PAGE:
Best before, sell by, use by, expires by … what does all that mean, anyway? If your jar of mustard passed the date stamped on the bottom two days ago, are you rolling the dice on your life if you slather it on your burger? Can you eat around that bit of mould on your yogurt and not land in the ICU? And what’s that smell coming out of your bread bag? You’re thinking you might just play it safe and toss it all. But think again.
Earlier this summer, comedian John Oliver blew the lid off the unsavoury world of food waste on his HBO series “Last Week Tonight.” Americans seem to think the land of plenty is a never-ending smorgasbord of refills and second helpings, judging by the 40 per cent of food produced each year that lands not in their stomachs but in their dumps. That’s enough to fill 730 football stadiums. It’s particularly unsavoury when you consider all the hungry people not just around the world, but in their own country. Nearly 50 million of them have trouble putting food on the table.
Canada fares no better, as food waste costs our country some $31 billion every year, according to a report last winter by the consulting firm Value Chain Management International. And that figure doesn’t include what’s tossed from prisons, hospitals and schools, since there’s no reliable data to draw from. And if you add in the cost of what goes into producing this mess — energy such as water, land, labour, capital investment, infrastructure, machinery and transport — that figure balloons to upwards of $100 billion.
Some of that wastage has to do with our confusion over those little stamps on our groceries’ labels. If your eggs’ carton tells you to “use by” Wednesday, what happens if you eat one on Thursday? If the store doesn’t “sell by” today, does that bacon end up in their dumpster tomorrow?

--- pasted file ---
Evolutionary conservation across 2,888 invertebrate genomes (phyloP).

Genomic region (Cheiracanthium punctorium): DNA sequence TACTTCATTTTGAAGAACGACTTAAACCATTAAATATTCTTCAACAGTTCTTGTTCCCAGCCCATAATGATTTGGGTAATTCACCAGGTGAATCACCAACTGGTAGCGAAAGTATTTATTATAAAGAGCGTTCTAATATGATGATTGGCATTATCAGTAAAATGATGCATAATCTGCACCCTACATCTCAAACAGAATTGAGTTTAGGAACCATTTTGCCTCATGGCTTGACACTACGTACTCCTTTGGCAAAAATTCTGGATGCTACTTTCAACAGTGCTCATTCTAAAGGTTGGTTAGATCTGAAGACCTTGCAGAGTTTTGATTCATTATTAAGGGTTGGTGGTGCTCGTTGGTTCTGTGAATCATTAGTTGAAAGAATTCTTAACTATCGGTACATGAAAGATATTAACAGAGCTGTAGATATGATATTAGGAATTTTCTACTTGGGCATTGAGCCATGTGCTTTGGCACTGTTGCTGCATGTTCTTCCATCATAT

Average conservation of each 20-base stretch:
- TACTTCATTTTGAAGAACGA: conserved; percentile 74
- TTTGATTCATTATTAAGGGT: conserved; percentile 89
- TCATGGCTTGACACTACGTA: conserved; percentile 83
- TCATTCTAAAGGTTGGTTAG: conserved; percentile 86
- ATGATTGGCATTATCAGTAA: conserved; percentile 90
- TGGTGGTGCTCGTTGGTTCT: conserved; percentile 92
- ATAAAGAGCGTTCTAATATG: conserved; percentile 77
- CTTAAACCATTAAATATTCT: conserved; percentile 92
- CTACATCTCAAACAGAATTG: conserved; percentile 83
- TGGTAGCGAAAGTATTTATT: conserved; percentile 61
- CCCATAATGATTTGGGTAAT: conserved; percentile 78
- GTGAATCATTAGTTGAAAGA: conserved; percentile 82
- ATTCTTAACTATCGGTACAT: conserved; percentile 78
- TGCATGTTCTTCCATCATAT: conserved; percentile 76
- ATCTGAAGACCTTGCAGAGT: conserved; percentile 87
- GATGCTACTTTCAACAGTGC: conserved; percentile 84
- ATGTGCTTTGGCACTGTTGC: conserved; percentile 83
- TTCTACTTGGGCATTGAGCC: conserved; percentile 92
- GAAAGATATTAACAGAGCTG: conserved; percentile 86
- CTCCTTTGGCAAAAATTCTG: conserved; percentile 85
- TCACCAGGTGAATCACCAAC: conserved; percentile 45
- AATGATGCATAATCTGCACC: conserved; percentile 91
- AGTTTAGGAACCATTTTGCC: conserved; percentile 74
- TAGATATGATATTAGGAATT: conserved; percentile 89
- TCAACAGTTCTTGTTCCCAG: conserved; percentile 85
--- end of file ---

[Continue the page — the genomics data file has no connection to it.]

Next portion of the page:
“The best-before date says nothing about the safety of a food,” explains Diana Steele, Global TV’s resident dietician and proprietor of nutritional consulting company Eating For Energy. “This date is simply an indicator of quality, set by the manufacturer based on their scientific evaluation of the food quality over time. It is how long the food will maintain its optimal taste and texture as per the manufacturer’s tests.”
The sell-by date, on the other hand, is how long stores can display a product, and usually applies to perishables like meat, seafood and dairy. And expiry dates indicate the very last date you can safely consume the product. According to the Canadian Food Inspection Agency, the only foods in Canada requiring expiration dates are infant formulas, meal replacements, nutritional supplements, liquid diets and foods sold in a pharmacy. And the primary reason for that really has to do with the deterioration of the vitamins and minerals, rendering them useless.
But everything else is pretty much fair game if we use our best judgment. “Eating a food a few days past the use-by date, if it was properly stored, likely won’t make you sick,” says Steele. And those are the operative words: if it was properly stored. If the label says “keep refrigerated,” then keep it refrigerated. If it says “store in a cool, dry place,” do it.
Only foods good for 90 days or less are required to display these dates. But you’ll often see them stamped on the bottoms of cans, jars, rice and pasta, even though you can consume those items well past the best-before date. Regardless, once you pop the lid or rip the plastic, it’s all moot, because then it’s up to you and how you’ve stored the goods that determine how long they last.
For a full list of most foods and their shelf life, check out the Canadian Partnership for Consumer Food Safety Education, or the U.S.-based Still Tasty, which lets you search specific products (both sites sometimes differ in their advice). Meantime, the above 10 commercially-made foods that are perfectly safe to eat past their best-before dates. All photos via Thinkstock